I call it a step, but it started life as an over-sized building block and the first children who played with it are probably turning 50 this year.
For 16 years or so it has offered a boost for those who need it to reach the top of their painting paper.
It’s a mess.
Green, pink, red, yellow, blue and grunge-coloured splotches and drips cover its top and sides.
It could welcome an application of steel wool and some elbow grease, or perhaps a new coat of paint in a fashionably Scandinavian shade of white or ecru.
But as long as I’m director, that’s not going to happen.
This step talks
This step does more than raise up children, it raises our philosophy and our pedagogy too.
Look at the child, not the mess
Be in the moment
Assist but don’t direct.
This step talks to me, and to my team, and in its very messy (but clean!) existence it tells to us we are on the right track.
This step says we are caring about what matters. We are looking for joy through the children’s eyes, enabling them to focus on the creation in front of them without worrying about the drips below.
A glorious mess
Don’t misunderstand me! We keep things tidy at our preschool and the children are part of any clean up and pack away time.
But this old step, with its dots, spots and splashes, is a reminder that learning comes in all forms. Sometimes it’s tightly planned and neatly executed, and sometimes it’s gloriously mucky and a bit chaotic.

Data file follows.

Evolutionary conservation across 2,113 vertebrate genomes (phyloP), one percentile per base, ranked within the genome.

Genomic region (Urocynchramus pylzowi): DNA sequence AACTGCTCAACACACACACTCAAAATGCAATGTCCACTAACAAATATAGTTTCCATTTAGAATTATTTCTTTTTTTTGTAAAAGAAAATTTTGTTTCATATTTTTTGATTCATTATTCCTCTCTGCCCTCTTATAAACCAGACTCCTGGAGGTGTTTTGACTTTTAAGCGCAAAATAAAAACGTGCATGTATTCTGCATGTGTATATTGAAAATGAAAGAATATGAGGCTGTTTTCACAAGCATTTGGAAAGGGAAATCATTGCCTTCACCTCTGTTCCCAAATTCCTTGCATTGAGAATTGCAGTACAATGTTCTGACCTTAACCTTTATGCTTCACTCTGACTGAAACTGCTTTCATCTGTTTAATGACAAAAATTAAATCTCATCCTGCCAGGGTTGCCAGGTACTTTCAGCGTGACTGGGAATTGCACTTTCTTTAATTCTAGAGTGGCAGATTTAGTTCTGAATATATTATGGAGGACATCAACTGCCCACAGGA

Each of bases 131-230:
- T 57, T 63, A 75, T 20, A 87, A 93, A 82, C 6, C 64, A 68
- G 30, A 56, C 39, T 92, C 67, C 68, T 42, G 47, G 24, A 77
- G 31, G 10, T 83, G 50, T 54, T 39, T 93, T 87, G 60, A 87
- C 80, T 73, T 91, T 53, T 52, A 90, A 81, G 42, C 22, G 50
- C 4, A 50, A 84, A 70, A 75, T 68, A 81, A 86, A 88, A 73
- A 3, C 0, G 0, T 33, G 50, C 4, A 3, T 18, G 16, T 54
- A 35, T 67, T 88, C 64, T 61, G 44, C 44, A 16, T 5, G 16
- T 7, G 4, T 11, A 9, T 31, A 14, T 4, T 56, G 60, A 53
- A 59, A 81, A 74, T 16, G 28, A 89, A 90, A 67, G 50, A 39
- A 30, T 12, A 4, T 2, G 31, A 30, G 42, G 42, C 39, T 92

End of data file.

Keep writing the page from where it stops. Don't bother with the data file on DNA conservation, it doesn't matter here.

What happens on that old step
In my 16 years at St Stephens, I’ve seen many children step up there – with or without an apron – and face a beautiful blank sheet of paper with all the potential it brings.
There are different tools applied from that step: brushes and sponges, watercolours and acrylics, fine art paper and recycled sheets.
There are different emotions standing on that step: anticipation, excitement, humour, intensity, even anxiety.
There are different styles launching from that step: grand Expressionism, delicate Impressionism, and bold Cubism, capturing family, friends, feelings, flowers, and dinosaurs.
But most importantly, there are different human beings on that step. And if they leave behind them a few spots that dry before they can be wiped, well that’s a record for us as their teachers to remember them by even when their names might have faded.
About the author
Ariane Simon is a CELA Board Director and director of St Stephen’s Preschool, Normanhurst.
Part of her personal philosophy is to reduce waste, and wherever possible she furnishes and stocks the preschool with refurbished and recycled materials.